Thai cooking and my taste buds have a long history. My very first taste of Thai cuisine was at the first Flavors and Spices of Ad Lim at Mile Long in Makati. Her Thai chef thrilled customers like Conrad Calalang (who ran Barasoain restaurant also in Mile Long), author Gilda Cordero Fernando and cookery teacher Maur Aquino Lichauco.
I tried the really spicy dishes and sniffed throughout the meal. I left teary-eyed from all the spices. When Flavors and Spices expanded to several restaurants, I noticed how tame those dishes became, and that the flavors were not the same.
Later I took up Thai cooking lessons in Bangkok. At Oriental Cooking School, I had a most unforgettable funny teacher called San. The lunches I had there remain the best Thai cooking I’ve tasted.
From that five-star venue, I found street food to be as good. I enjoyed roti on a side street of the Oriental, the papaya salad from a woman vendor on the main Bangkok highway, and the satti in a beer festival in front of a mall. I got to sample the lechon near the Chatuchak market on succeeding trips.
Sometimes, visiting chefs in Manila take us back in time to Bangkok with their delectable cooking in high-end hotels. But the tasting sessions have been few and far between.
Recently, I dined at Nara and was exhilarated that there’s good authentic Thai cooking in Manila. Nara is at the Fashion Hall in SM Megamall.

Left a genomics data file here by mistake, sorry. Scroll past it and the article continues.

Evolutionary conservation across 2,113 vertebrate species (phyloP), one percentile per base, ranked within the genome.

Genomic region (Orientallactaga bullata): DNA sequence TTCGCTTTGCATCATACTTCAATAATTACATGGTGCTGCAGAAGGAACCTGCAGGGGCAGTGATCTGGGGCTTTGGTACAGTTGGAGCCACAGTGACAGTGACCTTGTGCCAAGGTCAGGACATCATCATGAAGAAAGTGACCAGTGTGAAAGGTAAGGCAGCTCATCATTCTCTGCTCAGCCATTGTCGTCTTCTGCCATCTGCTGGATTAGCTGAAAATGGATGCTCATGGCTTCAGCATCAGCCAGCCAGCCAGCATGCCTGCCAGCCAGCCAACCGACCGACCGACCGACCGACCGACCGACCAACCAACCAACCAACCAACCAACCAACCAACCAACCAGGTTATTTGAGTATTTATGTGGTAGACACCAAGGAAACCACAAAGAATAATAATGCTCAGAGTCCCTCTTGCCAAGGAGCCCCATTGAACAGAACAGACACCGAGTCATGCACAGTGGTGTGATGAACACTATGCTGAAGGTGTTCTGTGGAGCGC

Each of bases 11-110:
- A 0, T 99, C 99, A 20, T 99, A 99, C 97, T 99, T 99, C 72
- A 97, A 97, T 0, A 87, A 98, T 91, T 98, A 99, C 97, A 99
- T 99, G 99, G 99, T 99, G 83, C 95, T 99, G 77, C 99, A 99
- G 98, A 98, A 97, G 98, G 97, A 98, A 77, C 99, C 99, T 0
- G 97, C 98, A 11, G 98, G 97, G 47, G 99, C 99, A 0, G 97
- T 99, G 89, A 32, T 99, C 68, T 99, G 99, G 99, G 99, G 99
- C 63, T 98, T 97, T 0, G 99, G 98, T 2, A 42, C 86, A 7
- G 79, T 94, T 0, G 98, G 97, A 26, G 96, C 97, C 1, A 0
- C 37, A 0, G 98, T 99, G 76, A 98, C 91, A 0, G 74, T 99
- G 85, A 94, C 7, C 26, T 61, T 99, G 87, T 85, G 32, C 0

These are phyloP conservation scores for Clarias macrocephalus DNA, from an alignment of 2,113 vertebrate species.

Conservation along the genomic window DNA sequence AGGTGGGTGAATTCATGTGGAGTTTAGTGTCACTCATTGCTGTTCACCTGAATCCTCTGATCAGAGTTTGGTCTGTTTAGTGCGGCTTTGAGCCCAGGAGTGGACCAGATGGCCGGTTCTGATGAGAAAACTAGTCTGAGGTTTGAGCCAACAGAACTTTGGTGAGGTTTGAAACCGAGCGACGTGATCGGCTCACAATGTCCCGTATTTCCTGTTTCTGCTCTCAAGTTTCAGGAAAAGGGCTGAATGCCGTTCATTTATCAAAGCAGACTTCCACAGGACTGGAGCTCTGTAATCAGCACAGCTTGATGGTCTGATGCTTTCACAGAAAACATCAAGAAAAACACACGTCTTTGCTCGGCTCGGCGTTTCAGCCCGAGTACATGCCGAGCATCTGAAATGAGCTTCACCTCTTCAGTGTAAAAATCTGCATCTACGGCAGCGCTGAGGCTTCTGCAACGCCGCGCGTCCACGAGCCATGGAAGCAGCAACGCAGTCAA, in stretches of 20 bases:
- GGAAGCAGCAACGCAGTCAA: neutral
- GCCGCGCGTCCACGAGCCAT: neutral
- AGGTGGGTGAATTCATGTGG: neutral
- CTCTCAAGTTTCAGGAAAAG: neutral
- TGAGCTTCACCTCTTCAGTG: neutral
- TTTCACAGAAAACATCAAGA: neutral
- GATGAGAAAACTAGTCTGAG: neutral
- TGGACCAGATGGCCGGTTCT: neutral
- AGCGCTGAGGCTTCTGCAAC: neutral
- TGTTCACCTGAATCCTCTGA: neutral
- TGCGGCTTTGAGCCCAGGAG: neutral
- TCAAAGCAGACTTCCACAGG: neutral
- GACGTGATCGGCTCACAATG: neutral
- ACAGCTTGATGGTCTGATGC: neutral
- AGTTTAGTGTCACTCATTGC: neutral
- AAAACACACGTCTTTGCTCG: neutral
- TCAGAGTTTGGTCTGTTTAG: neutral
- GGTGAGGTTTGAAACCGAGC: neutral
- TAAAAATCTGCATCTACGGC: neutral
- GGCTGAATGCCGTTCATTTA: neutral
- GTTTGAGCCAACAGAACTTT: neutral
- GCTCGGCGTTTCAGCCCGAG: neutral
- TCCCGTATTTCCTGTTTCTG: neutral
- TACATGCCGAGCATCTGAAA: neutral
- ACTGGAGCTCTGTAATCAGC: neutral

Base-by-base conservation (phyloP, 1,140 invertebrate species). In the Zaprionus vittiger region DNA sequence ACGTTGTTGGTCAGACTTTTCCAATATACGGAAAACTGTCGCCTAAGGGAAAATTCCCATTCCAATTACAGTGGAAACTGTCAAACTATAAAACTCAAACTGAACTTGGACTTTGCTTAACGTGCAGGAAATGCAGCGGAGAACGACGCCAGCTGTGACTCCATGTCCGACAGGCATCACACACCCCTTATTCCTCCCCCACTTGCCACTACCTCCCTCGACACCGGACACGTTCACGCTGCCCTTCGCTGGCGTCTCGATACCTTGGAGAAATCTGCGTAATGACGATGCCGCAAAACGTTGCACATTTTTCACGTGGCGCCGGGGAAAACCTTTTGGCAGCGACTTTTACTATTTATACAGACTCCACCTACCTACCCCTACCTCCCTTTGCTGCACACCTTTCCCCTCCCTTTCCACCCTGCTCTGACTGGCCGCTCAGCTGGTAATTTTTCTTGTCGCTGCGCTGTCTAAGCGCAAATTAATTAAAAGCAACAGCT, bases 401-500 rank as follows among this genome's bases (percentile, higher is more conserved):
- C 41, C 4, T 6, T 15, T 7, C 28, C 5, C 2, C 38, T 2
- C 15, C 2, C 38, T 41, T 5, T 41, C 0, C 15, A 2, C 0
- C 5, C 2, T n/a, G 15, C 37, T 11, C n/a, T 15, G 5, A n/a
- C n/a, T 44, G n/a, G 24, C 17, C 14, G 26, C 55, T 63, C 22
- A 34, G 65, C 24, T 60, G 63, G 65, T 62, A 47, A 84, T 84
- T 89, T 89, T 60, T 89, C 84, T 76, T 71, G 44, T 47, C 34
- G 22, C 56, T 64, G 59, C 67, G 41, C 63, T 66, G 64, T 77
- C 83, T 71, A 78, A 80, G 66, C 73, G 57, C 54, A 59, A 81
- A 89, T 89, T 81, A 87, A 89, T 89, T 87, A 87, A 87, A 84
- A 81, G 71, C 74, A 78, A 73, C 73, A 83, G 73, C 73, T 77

My estimation of the restaurant was reinforced when it received the Thai Select Seal, a recognition that Nara serves authentic Thai cuisine. Thai Ambassador to the Philippines Vasin Ruangprateepsaeng presented the seal to Nara owner Sheila Bermudez Romero.
Her restaurant is a Thai franchise, and Romero said franchise owners insist on a menu of dishes that follow the original recipes, not adjusted to local taste preferences.
A Thai chef flies to Manila from Bangkok to train Filipino chefs, and visits often to check on the cooking. Some ingredients found only in Thailand are also brought in. And the look of the place adheres to the Nara design evoking Thai culture.
We were overwhelmed by how much food was served in celebration. There were a dozen dishes, all of them familiar to me by now.
We zeroed in on the pad Thai kai krob, the noodles with prawns and crisp egg floss because it was a dish dearly missed.
We cleansed our palate with the pomelo salad (yum sum), then dug into the rich, flavorful massaman beef curry, opting as well for white rice to go with it, so as not to confuse the palate if we had the two fried rice options offered—pineapple fried rice and the one Filipinos call “bagoong rice” (khao phad nam prik goong seab).
The two seafood dishes were stir-fried squid in salted egg (pla muk pad kai khem) and stir-fried crab with yellow curry sauce (phu phad pong karee).
The staff kept apologizing that they couldn’t serve grouper that day. No one minded because we were too full to even finish our desserts of rice dumplings with salted egg in coconut milk, and the longan sticky rice also with coconut milk.
I have heard of customers who want their orders not too spicy or too sweet. That presents a problem for the restaurant, which will serve only authentic Thai cuisine based on the recipes of the mother restaurant in Thailand. It also wants to maintain its status as recipient of the Thai Select Seal.
In Bangkok, I was guilty of asking the papaya salad vendor to put just one chili in the mix. She obliged. I believed she knew that toning down the spiciness wouldn’t alter the taste. But if I asked her not to place the raw crab fat in the mix, she would have found it unforgivable.